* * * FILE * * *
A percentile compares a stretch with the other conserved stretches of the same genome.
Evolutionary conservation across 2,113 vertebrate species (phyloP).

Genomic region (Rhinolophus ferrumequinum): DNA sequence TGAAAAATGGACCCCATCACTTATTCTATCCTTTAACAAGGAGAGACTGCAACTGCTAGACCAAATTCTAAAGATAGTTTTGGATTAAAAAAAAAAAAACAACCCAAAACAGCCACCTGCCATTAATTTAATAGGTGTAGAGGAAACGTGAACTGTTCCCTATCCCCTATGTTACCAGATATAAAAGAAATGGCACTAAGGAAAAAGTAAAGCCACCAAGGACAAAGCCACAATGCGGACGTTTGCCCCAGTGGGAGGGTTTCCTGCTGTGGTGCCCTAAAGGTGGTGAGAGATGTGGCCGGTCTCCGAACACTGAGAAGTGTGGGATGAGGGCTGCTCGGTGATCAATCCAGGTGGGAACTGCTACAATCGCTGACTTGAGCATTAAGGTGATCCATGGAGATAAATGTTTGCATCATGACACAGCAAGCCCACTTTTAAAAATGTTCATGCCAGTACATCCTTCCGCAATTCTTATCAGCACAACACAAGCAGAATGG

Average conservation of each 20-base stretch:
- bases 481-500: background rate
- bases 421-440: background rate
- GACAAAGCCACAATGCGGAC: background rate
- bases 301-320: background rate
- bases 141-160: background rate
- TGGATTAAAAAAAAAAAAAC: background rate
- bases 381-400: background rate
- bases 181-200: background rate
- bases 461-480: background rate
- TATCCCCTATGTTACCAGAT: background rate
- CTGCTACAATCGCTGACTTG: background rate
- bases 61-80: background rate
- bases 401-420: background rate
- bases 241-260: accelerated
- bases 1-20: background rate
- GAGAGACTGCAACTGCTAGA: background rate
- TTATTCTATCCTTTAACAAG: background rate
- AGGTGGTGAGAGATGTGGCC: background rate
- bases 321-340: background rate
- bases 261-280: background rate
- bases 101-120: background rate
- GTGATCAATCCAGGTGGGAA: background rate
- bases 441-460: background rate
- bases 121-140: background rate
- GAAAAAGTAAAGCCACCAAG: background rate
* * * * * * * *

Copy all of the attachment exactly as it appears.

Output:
A percentile compares a stretch with the other conserved stretches of the same genome.
Evolutionary conservation across 2,113 vertebrate species (phyloP).

Genomic region (Rhinolophus ferrumequinum): DNA sequence TGAAAAATGGACCCCATCACTTATTCTATCCTTTAACAAGGAGAGACTGCAACTGCTAGACCAAATTCTAAAGATAGTTTTGGATTAAAAAAAAAAAAACAACCCAAAACAGCCACCTGCCATTAATTTAATAGGTGTAGAGGAAACGTGAACTGTTCCCTATCCCCTATGTTACCAGATATAAAAGAAATGGCACTAAGGAAAAAGTAAAGCCACCAAGGACAAAGCCACAATGCGGACGTTTGCCCCAGTGGGAGGGTTTCCTGCTGTGGTGCCCTAAAGGTGGTGAGAGATGTGGCCGGTCTCCGAACACTGAGAAGTGTGGGATGAGGGCTGCTCGGTGATCAATCCAGGTGGGAACTGCTACAATCGCTGACTTGAGCATTAAGGTGATCCATGGAGATAAATGTTTGCATCATGACACAGCAAGCCCACTTTTAAAAATGTTCATGCCAGTACATCCTTCCGCAATTCTTATCAGCACAACACAAGCAGAATGG

Average conservation of each 20-base stretch:
- bases 481-500: background rate
- bases 421-440: background rate
- GACAAAGCCACAATGCGGAC: background rate
- bases 301-320: background rate
- bases 141-160: background rate
- TGGATTAAAAAAAAAAAAAC: background rate
- bases 381-400: background rate
- bases 181-200: background rate
- bases 461-480: background rate
- TATCCCCTATGTTACCAGAT: background rate
- CTGCTACAATCGCTGACTTG: background rate
- bases 61-80: background rate
- bases 401-420: background rate
- bases 241-260: accelerated
- bases 1-20: background rate
- GAGAGACTGCAACTGCTAGA: background rate
- TTATTCTATCCTTTAACAAG: background rate
- AGGTGGTGAGAGATGTGGCC: background rate
- bases 321-340: background rate
- bases 261-280: background rate
- bases 101-120: background rate
- GTGATCAATCCAGGTGGGAA: background rate
- bases 441-460: background rate
- bases 121-140: background rate
- GAAAAAGTAAAGCCACCAAG: background rate